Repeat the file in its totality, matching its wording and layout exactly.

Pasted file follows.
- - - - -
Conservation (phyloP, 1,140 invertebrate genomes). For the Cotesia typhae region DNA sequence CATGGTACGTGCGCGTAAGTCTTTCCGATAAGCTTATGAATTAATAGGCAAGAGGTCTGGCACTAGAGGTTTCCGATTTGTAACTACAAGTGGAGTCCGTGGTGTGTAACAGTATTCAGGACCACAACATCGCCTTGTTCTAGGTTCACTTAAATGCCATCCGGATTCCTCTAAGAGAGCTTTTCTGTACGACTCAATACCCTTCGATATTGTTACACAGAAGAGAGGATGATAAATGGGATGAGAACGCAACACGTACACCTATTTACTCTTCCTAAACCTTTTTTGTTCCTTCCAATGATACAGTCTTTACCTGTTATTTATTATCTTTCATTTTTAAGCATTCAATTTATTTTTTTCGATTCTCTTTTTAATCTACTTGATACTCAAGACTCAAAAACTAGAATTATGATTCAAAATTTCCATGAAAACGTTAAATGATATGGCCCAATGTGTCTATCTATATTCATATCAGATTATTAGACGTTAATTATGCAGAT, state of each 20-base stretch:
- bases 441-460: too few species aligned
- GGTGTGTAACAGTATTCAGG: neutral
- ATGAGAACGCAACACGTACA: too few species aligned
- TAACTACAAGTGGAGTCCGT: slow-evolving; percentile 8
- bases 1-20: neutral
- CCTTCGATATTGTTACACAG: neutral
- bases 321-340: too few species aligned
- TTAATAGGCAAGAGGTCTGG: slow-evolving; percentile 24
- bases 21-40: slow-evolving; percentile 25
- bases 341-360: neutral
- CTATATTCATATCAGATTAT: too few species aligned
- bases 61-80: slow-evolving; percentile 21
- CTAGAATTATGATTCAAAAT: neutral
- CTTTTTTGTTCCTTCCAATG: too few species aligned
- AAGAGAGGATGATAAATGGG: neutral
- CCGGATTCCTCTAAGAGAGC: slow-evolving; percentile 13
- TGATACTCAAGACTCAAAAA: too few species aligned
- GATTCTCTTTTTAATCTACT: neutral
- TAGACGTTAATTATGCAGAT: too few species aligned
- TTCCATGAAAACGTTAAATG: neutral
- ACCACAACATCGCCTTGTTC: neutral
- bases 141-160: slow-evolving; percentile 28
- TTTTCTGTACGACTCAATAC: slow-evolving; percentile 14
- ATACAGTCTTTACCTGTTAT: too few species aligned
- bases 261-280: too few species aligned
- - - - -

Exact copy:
Conservation (phyloP, 1,140 invertebrate genomes). For the Cotesia typhae region DNA sequence CATGGTACGTGCGCGTAAGTCTTTCCGATAAGCTTATGAATTAATAGGCAAGAGGTCTGGCACTAGAGGTTTCCGATTTGTAACTACAAGTGGAGTCCGTGGTGTGTAACAGTATTCAGGACCACAACATCGCCTTGTTCTAGGTTCACTTAAATGCCATCCGGATTCCTCTAAGAGAGCTTTTCTGTACGACTCAATACCCTTCGATATTGTTACACAGAAGAGAGGATGATAAATGGGATGAGAACGCAACACGTACACCTATTTACTCTTCCTAAACCTTTTTTGTTCCTTCCAATGATACAGTCTTTACCTGTTATTTATTATCTTTCATTTTTAAGCATTCAATTTATTTTTTTCGATTCTCTTTTTAATCTACTTGATACTCAAGACTCAAAAACTAGAATTATGATTCAAAATTTCCATGAAAACGTTAAATGATATGGCCCAATGTGTCTATCTATATTCATATCAGATTATTAGACGTTAATTATGCAGAT, state of each 20-base stretch:
- bases 441-460: too few species aligned
- GGTGTGTAACAGTATTCAGG: neutral
- ATGAGAACGCAACACGTACA: too few species aligned
- TAACTACAAGTGGAGTCCGT: slow-evolving; percentile 8
- bases 1-20: neutral
- CCTTCGATATTGTTACACAG: neutral
- bases 321-340: too few species aligned
- TTAATAGGCAAGAGGTCTGG: slow-evolving; percentile 24
- bases 21-40: slow-evolving; percentile 25
- bases 341-360: neutral
- CTATATTCATATCAGATTAT: too few species aligned
- bases 61-80: slow-evolving; percentile 21
- CTAGAATTATGATTCAAAAT: neutral
- CTTTTTTGTTCCTTCCAATG: too few species aligned
- AAGAGAGGATGATAAATGGG: neutral
- CCGGATTCCTCTAAGAGAGC: slow-evolving; percentile 13
- TGATACTCAAGACTCAAAAA: too few species aligned
- GATTCTCTTTTTAATCTACT: neutral
- TAGACGTTAATTATGCAGAT: too few species aligned
- TTCCATGAAAACGTTAAATG: neutral
- ACCACAACATCGCCTTGTTC: neutral
- bases 141-160: slow-evolving; percentile 28
- TTTTCTGTACGACTCAATAC: slow-evolving; percentile 14
- ATACAGTCTTTACCTGTTAT: too few species aligned
- bases 261-280: too few species aligned